Although I’ve never partaken in the sport, I’ve always been fascinated by the cultural aspect of soccer. It is a sport that has the power to unite a group of people while evoking a great amount of passion. I wanted to find out what drives this profound passion for soccer globally.
Soccer, more commonly known as football, has been dubbed the “world’s game” because of its cultural values and global influence. It is estimated that there are roughly 265 million active soccer players throughout the world. It is a simple game that is channeled for competition, serenity, and escape.
Because of its high notoriety at the international level, racism within the sport has been a prevalent issue. Earlier this year, Mario Balotelli, forward for Italy’s international soccer club has been the subject of numerous racist remarks throughout his career. As a result of these insensitive verbal assaults, Balotelli has become more vocal regarding racism in soccer.
In a recent interview, Balotelli voiced his opinion on the why he thinks racism is so potent in the sport. “Jealousy is a horrible thing, but when this jealousy is towards people who are different from the majority, and who maybe also have more than you, then it becomes anger, it becomes rage, and that’s the overt racism.”
Although racism threatens to compromise the beauty of the sport, there are so many who use the sport to escape from reality and cleanse themselves spiritually.
Baradji Daillo is one of many who use soccer to escape from the worries of the world. Baradji took the time to talk to me about why he loves the sport, what it means to him, and his viewpoint on the recent increase of racism.
Q: How did you get into soccer? Was it because of your cultural upbringing or did you use it more for entertainment or fun?
A: Well, I am originally from Mali, West Africa. It is the number one sport in Mali, so everyone plays over there; from kids to adults. I’ve been playing soccer since I can barely walk. In Mali, soccer is known as football. It usually doesn’t matter if we have a soccer ball or not; as long as there is something soft enough that we can kick, we just used it as a ball. Over in Mali, soccer is basically used for entertainment. It is a way for people to bond, compete against each other, and show of your skills.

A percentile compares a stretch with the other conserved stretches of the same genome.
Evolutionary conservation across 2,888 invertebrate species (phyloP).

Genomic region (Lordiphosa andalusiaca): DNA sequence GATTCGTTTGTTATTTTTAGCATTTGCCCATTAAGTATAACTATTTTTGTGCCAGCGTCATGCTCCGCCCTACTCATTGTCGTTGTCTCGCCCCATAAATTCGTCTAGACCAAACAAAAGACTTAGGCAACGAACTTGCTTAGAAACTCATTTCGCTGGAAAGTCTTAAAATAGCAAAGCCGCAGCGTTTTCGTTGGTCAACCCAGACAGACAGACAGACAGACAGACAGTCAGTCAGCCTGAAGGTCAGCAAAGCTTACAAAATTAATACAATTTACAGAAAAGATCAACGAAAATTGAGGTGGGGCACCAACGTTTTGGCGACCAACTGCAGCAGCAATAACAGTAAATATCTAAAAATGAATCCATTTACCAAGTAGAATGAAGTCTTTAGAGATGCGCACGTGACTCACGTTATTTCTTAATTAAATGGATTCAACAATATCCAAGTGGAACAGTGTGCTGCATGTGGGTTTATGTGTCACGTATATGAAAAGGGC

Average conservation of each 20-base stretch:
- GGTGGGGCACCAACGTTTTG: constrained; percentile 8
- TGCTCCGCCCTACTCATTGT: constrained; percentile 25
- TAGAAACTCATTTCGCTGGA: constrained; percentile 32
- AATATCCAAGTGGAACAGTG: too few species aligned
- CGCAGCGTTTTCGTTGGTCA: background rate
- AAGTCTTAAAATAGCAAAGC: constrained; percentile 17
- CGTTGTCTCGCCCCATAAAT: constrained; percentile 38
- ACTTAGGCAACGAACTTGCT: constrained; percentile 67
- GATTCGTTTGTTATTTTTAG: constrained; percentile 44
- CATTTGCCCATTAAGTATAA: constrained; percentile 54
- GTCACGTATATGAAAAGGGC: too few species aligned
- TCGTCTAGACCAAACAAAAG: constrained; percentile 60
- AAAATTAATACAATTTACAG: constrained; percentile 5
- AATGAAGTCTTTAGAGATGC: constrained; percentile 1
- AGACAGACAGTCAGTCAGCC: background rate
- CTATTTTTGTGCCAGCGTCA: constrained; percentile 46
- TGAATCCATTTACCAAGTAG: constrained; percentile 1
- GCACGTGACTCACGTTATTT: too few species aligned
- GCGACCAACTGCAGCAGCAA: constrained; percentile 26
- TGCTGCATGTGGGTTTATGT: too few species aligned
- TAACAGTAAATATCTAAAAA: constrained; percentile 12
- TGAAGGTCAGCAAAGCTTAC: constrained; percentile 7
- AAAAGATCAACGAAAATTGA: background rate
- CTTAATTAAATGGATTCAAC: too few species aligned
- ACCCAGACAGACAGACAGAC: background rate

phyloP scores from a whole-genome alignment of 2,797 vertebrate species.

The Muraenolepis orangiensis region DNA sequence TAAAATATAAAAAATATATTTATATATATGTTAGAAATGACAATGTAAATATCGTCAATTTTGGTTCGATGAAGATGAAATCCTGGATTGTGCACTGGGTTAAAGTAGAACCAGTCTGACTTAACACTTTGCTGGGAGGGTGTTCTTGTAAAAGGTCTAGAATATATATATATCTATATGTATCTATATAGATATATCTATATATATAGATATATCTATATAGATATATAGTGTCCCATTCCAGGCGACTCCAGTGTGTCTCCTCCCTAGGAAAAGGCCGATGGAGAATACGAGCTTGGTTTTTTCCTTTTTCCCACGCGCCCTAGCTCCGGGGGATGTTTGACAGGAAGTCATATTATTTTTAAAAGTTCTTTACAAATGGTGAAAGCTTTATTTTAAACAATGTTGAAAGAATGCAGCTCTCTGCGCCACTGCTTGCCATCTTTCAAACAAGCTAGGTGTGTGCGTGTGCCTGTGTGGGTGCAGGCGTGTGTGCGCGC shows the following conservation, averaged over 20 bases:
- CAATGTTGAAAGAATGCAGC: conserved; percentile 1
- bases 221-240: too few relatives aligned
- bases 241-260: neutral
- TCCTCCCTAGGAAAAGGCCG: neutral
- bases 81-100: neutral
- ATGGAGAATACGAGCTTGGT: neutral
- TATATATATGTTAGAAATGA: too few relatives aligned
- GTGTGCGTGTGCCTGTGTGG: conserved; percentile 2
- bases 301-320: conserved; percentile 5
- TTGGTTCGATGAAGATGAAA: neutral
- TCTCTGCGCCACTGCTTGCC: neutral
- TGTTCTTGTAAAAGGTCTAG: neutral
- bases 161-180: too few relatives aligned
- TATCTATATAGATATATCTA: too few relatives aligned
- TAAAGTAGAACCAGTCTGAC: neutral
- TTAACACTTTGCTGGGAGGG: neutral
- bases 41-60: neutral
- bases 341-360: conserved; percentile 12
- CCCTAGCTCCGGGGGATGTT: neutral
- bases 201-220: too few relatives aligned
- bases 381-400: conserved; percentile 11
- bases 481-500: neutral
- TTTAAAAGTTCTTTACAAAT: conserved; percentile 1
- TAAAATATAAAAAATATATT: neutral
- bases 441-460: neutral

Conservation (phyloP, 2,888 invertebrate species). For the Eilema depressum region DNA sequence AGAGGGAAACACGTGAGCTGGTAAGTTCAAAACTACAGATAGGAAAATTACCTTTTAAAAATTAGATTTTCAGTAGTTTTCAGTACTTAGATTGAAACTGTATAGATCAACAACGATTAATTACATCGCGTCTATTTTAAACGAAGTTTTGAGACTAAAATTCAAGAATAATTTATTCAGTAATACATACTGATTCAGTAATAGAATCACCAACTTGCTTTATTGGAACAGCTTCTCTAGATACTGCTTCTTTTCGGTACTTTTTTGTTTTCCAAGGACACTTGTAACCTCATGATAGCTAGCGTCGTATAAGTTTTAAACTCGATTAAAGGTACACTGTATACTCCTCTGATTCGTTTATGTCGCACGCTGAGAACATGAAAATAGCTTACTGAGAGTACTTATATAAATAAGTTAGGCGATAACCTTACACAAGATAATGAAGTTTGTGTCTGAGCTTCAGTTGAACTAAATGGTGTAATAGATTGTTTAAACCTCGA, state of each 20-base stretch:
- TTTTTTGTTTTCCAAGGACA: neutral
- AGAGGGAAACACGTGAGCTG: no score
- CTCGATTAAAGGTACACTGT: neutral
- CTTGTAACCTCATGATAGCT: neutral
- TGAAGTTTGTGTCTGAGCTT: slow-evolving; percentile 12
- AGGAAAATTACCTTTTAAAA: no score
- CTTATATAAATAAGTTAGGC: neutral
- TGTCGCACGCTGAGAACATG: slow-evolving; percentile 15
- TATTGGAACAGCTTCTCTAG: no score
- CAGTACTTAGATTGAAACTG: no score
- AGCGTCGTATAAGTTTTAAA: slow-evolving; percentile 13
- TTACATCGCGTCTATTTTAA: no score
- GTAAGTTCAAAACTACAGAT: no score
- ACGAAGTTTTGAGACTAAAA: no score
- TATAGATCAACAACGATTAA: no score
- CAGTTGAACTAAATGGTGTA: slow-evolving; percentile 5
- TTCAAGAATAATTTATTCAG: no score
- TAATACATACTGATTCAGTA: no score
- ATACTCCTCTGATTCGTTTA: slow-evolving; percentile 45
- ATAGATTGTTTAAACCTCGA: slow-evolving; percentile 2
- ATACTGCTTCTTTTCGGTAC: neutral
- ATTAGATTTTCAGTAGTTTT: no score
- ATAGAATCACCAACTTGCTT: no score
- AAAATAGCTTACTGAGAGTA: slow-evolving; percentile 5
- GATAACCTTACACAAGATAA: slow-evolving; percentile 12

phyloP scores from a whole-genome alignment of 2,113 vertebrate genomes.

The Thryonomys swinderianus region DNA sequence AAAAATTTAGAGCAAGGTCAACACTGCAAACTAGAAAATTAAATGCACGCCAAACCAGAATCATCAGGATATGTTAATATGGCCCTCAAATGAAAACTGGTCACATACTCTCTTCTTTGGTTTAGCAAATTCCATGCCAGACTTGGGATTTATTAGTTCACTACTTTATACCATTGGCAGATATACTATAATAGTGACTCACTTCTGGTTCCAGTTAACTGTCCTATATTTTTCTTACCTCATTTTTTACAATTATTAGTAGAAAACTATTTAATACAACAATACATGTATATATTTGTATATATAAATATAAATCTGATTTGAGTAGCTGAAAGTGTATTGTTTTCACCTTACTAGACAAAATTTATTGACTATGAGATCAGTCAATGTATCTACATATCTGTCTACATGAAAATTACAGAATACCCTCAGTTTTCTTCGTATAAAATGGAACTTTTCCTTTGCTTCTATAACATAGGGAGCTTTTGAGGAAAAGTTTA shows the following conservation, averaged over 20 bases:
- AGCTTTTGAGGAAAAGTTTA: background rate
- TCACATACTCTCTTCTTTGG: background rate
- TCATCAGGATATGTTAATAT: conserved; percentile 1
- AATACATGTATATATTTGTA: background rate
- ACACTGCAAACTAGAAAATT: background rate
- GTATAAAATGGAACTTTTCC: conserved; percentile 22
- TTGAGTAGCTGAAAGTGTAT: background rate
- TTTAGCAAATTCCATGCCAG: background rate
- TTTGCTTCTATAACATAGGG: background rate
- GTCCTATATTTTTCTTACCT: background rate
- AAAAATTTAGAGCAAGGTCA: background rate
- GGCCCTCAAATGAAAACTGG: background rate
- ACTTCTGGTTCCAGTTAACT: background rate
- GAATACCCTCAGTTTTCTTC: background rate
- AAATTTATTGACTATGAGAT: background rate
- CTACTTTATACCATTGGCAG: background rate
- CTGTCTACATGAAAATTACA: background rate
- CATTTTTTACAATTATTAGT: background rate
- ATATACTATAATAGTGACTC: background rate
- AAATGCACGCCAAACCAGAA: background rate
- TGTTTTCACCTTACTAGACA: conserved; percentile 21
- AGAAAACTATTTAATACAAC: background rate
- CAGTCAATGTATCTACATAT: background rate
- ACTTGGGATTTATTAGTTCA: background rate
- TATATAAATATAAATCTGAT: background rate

Q: It seems like the passion for the sport is so strong in smaller countries like Mali. What did soccer mean to you when you played it? Was it purely for entertainment or was there a more cultural/religious aspect to it as well?
A: I usually play soccer for entertainment. Playing soccer just makes me happy; I get to forget about all the problems I am having. Also I like the fact that I usually get to meet new people and have fun with friends or family.
Q: It seems like that is one of the biggest reasons people choose to play soccer, because it is a simple sport that brings so much joy. Soccer is much more popular around the world than it is in the United States. Why do you think that is?
A: I think the reason soccer is not popular in the United States is because of sports such as American football and baseball. These are two of the dominant sports in the US, and once the fans have the mental mind set, I feel like they don’t have as much interest in any other sport such as soccer.
Q: Recently, it seems that racism on the field has become more common. Why do you think that is?
A: Sports are something really special and also emotional to the players and fans. However, not all the team are diverse. Therefore, sometimes there are some stupid fans up there that would rather abuse players by saying racist comments just because of their skin color instead of judging them on their performance.
Q: Have you ever been the subject of racism while playing soccer?
A: Yes I have been the subject of racism in some soccer clubs; either because I spoke differently or cause I was the only black person on the team.
Q: How did you handle it? Were you angry or did you try and forget about it?
A: I personally believe the best way to deal with racism is to speak up for yourself because being silent won’t make it any better or talk to someone that can make a difference, such as the coach or referee.
Q: I think confronting the issue is the best way to deal with it as well. What suggestions would you have for diminishing the amount of racism in soccer?
A: My suggestion to get rid of racism is to have more diverse teams. This way, players would get to know each other better for who they really are, instead of the stereotypes they heard about each other. As the fans get to see that players are more accepting of each other, I think that there would be less racist comments during the games. People also need to speak up to make their voice heard. Like I said before, being silent won’t solve anything.